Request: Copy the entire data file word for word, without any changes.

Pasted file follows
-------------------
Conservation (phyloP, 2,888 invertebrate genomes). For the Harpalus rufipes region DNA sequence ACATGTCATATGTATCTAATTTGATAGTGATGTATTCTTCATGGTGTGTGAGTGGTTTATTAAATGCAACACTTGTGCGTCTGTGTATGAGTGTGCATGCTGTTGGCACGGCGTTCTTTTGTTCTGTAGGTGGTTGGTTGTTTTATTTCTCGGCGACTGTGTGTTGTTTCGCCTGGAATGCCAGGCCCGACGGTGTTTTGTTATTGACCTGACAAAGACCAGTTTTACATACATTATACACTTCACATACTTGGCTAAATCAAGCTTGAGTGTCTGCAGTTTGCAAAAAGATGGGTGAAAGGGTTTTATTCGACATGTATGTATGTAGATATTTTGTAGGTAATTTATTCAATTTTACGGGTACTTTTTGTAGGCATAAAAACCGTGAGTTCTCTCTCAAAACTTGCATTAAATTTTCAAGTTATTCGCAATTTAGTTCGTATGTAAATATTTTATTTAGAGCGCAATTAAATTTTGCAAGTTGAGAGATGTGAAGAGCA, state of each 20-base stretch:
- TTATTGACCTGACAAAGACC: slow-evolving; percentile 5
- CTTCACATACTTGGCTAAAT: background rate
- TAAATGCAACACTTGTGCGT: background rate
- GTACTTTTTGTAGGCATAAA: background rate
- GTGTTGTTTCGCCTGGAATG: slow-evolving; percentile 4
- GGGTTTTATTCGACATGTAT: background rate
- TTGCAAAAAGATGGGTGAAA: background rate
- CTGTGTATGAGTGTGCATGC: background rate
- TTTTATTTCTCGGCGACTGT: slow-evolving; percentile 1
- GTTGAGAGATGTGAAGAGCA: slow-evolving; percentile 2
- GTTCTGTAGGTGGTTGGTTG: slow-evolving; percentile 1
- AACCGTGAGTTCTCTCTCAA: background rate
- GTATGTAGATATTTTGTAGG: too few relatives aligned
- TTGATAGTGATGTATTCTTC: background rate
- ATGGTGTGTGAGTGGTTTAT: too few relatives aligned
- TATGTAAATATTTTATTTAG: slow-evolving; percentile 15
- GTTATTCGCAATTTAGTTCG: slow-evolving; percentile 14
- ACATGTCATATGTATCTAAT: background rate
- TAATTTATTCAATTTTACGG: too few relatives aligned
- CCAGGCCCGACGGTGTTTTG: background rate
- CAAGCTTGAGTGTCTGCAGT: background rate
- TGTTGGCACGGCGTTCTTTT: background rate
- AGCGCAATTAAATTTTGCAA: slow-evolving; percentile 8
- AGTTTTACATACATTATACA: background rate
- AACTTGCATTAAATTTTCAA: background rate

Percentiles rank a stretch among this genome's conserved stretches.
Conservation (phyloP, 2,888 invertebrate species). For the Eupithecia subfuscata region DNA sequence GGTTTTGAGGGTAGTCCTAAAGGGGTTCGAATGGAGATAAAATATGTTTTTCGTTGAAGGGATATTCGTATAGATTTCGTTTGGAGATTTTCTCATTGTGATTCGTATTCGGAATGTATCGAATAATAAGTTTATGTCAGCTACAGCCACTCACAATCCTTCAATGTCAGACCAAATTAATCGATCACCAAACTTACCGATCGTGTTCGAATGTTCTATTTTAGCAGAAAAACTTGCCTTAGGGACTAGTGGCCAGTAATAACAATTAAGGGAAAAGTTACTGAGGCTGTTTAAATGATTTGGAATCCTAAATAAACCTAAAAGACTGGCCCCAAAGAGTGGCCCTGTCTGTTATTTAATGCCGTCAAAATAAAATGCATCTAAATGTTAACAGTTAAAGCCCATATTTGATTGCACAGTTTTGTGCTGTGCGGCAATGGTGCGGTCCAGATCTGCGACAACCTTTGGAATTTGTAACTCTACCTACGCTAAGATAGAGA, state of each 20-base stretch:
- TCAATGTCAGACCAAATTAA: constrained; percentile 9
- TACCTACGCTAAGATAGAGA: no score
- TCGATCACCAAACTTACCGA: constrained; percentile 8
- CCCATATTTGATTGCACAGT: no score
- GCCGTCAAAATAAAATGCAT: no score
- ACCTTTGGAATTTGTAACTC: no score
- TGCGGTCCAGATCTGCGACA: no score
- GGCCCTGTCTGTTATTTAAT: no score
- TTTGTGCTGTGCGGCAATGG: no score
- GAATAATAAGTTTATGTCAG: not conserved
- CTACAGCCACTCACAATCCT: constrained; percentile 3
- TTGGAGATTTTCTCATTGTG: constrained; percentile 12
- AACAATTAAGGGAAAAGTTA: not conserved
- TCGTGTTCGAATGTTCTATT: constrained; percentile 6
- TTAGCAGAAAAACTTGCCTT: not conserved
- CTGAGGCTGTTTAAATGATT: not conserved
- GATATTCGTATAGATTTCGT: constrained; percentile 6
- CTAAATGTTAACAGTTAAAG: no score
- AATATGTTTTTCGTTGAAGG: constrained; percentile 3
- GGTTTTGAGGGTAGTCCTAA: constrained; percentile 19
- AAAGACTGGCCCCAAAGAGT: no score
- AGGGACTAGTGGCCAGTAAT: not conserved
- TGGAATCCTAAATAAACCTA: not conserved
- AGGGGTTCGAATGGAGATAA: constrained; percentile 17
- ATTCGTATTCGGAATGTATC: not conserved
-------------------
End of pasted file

Conservation (phyloP, 2,888 invertebrate genomes). For the Harpalus rufipes region DNA sequence ACATGTCATATGTATCTAATTTGATAGTGATGTATTCTTCATGGTGTGTGAGTGGTTTATTAAATGCAACACTTGTGCGTCTGTGTATGAGTGTGCATGCTGTTGGCACGGCGTTCTTTTGTTCTGTAGGTGGTTGGTTGTTTTATTTCTCGGCGACTGTGTGTTGTTTCGCCTGGAATGCCAGGCCCGACGGTGTTTTGTTATTGACCTGACAAAGACCAGTTTTACATACATTATACACTTCACATACTTGGCTAAATCAAGCTTGAGTGTCTGCAGTTTGCAAAAAGATGGGTGAAAGGGTTTTATTCGACATGTATGTATGTAGATATTTTGTAGGTAATTTATTCAATTTTACGGGTACTTTTTGTAGGCATAAAAACCGTGAGTTCTCTCTCAAAACTTGCATTAAATTTTCAAGTTATTCGCAATTTAGTTCGTATGTAAATATTTTATTTAGAGCGCAATTAAATTTTGCAAGTTGAGAGATGTGAAGAGCA, state of each 20-base stretch:
- TTATTGACCTGACAAAGACC: slow-evolving; percentile 5
- CTTCACATACTTGGCTAAAT: background rate
- TAAATGCAACACTTGTGCGT: background rate
- GTACTTTTTGTAGGCATAAA: background rate
- GTGTTGTTTCGCCTGGAATG: slow-evolving; percentile 4
- GGGTTTTATTCGACATGTAT: background rate
- TTGCAAAAAGATGGGTGAAA: background rate
- CTGTGTATGAGTGTGCATGC: background rate
- TTTTATTTCTCGGCGACTGT: slow-evolving; percentile 1
- GTTGAGAGATGTGAAGAGCA: slow-evolving; percentile 2
- GTTCTGTAGGTGGTTGGTTG: slow-evolving; percentile 1
- AACCGTGAGTTCTCTCTCAA: background rate
- GTATGTAGATATTTTGTAGG: too few relatives aligned
- TTGATAGTGATGTATTCTTC: background rate
- ATGGTGTGTGAGTGGTTTAT: too few relatives aligned
- TATGTAAATATTTTATTTAG: slow-evolving; percentile 15
- GTTATTCGCAATTTAGTTCG: slow-evolving; percentile 14
- ACATGTCATATGTATCTAAT: background rate
- TAATTTATTCAATTTTACGG: too few relatives aligned
- CCAGGCCCGACGGTGTTTTG: background rate
- CAAGCTTGAGTGTCTGCAGT: background rate
- TGTTGGCACGGCGTTCTTTT: background rate
- AGCGCAATTAAATTTTGCAA: slow-evolving; percentile 8
- AGTTTTACATACATTATACA: background rate
- AACTTGCATTAAATTTTCAA: background rate

Percentiles rank a stretch among this genome's conserved stretches.
Conservation (phyloP, 2,888 invertebrate species). For the Eupithecia subfuscata region DNA sequence GGTTTTGAGGGTAGTCCTAAAGGGGTTCGAATGGAGATAAAATATGTTTTTCGTTGAAGGGATATTCGTATAGATTTCGTTTGGAGATTTTCTCATTGTGATTCGTATTCGGAATGTATCGAATAATAAGTTTATGTCAGCTACAGCCACTCACAATCCTTCAATGTCAGACCAAATTAATCGATCACCAAACTTACCGATCGTGTTCGAATGTTCTATTTTAGCAGAAAAACTTGCCTTAGGGACTAGTGGCCAGTAATAACAATTAAGGGAAAAGTTACTGAGGCTGTTTAAATGATTTGGAATCCTAAATAAACCTAAAAGACTGGCCCCAAAGAGTGGCCCTGTCTGTTATTTAATGCCGTCAAAATAAAATGCATCTAAATGTTAACAGTTAAAGCCCATATTTGATTGCACAGTTTTGTGCTGTGCGGCAATGGTGCGGTCCAGATCTGCGACAACCTTTGGAATTTGTAACTCTACCTACGCTAAGATAGAGA, state of each 20-base stretch:
- TCAATGTCAGACCAAATTAA: constrained; percentile 9
- TACCTACGCTAAGATAGAGA: no score
- TCGATCACCAAACTTACCGA: constrained; percentile 8
- CCCATATTTGATTGCACAGT: no score
- GCCGTCAAAATAAAATGCAT: no score
- ACCTTTGGAATTTGTAACTC: no score
- TGCGGTCCAGATCTGCGACA: no score
- GGCCCTGTCTGTTATTTAAT: no score
- TTTGTGCTGTGCGGCAATGG: no score
- GAATAATAAGTTTATGTCAG: not conserved
- CTACAGCCACTCACAATCCT: constrained; percentile 3
- TTGGAGATTTTCTCATTGTG: constrained; percentile 12
- AACAATTAAGGGAAAAGTTA: not conserved
- TCGTGTTCGAATGTTCTATT: constrained; percentile 6
- TTAGCAGAAAAACTTGCCTT: not conserved
- CTGAGGCTGTTTAAATGATT: not conserved
- GATATTCGTATAGATTTCGT: constrained; percentile 6
- CTAAATGTTAACAGTTAAAG: no score
- AATATGTTTTTCGTTGAAGG: constrained; percentile 3
- GGTTTTGAGGGTAGTCCTAA: constrained; percentile 19
- AAAGACTGGCCCCAAAGAGT: no score
- AGGGACTAGTGGCCAGTAAT: not conserved
- TGGAATCCTAAATAAACCTA: not conserved
- AGGGGTTCGAATGGAGATAA: constrained; percentile 17
- ATTCGTATTCGGAATGTATC: not conserved